With little hesitation, “Caligula” kicks things off in typical Beyond Fallen style. The music finds some faster riffs against drums that only get tighter as the song builds to the slower, gang-chant filled chorus. The shift from that to a chugging approach is a bit abrupt, but it works out better when going back into the main verses, as well as the guitar solo. This makes a solid start for the album, and a quick reintroduction of the group’s potential. The only other shorter cut is the instrumental track “Valhalla Rising,” an acoustic performance that carries a bit of a darker tone to it, though a powerful one thanks to the cymbals that are included, and some of the later technical notes. This is more of an introduction, perfectly setting the mood for “Sacred Ground”. Things start with a strong war theme that the lyrics keeping alive outside a few brief throwbacks to how this one began. The energy that meets the solid performances from each member really causes it to stand out, especially whenever the pace picks up.
“Merchant of Souls” kicks off with a trudging introduction that lasts for a good minute. Before the song officially starts, there is a brief well executed bass solo that is interrupted a minute and twenty-one seconds in by a short hit of static or background noise that is easy to pick up on. The generally slower pace still finds the music rich, and the first guitar solo even incorporates a little classical input. The vocals push hard to stand out as well, even finding some additional harmonizations that impact the slower, yet rather emotional chorus. And then there’s the title track to discuss. “Machines of Corruption” starts with a very laid back intro thanks to the acoustic notes and the catchy rhythm of the drums. This lasts a little while before dismal hooks and chugging riffs assert a good deal of authority. The problem is that some notes in the main verses sound really close to “Caligula,” leaving you with the urge to shout that name over each of the gang chants which, sadly, are a bit overused. The bass presence, however, ends up very important here, finding the mid-range output sticking out quite well to give the music some extra bite during the most complex of areas, as well as help make the conclusion far grander than it would have been otherwise.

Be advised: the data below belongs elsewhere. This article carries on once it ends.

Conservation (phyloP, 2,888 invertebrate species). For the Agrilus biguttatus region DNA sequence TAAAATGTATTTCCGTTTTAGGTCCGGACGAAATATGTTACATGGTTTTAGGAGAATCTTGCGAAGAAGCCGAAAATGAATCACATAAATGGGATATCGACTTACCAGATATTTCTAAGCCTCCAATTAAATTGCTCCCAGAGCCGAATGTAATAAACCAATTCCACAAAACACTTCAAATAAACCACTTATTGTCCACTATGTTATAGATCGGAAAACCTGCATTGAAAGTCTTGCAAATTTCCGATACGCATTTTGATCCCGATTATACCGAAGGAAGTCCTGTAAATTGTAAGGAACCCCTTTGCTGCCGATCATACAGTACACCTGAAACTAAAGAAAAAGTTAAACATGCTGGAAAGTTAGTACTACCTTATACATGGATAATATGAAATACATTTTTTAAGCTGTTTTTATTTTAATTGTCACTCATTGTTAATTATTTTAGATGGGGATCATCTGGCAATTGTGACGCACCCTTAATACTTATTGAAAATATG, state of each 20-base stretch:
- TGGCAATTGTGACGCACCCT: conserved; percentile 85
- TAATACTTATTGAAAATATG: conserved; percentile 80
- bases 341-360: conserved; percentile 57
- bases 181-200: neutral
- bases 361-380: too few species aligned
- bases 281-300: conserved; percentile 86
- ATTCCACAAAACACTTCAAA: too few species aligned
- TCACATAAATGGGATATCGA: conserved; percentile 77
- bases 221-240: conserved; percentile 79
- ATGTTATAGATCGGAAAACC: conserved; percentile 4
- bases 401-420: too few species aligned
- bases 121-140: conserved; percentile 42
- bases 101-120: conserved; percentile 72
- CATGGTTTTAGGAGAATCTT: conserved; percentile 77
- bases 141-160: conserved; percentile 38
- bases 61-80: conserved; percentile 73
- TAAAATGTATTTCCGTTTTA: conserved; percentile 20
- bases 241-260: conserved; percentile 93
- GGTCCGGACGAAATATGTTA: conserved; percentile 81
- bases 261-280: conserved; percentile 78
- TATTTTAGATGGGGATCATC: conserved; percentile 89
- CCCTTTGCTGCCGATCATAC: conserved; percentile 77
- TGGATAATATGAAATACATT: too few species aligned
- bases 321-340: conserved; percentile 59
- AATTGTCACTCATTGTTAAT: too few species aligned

Machines of Corruption does have its faults, though they end up largely at the start, and aren’t anything major except for some riffs in the title track being similar to those in the chorus of “Caligula.” If this is the most catastrophic issue to be had with this recording, it’s safe to say the guys in Beyond Fallen haven’t lost their edge. This is definitely a darker recording, with some of the most crisp production values than they have worked with before, which does remove some bite in the long run. While not quite on par with the material found on Lost in the Shadows or Mindfire, Machines of Corruption still boasts five solid performances that will easily get the crowd worked up, and will still please long time fans.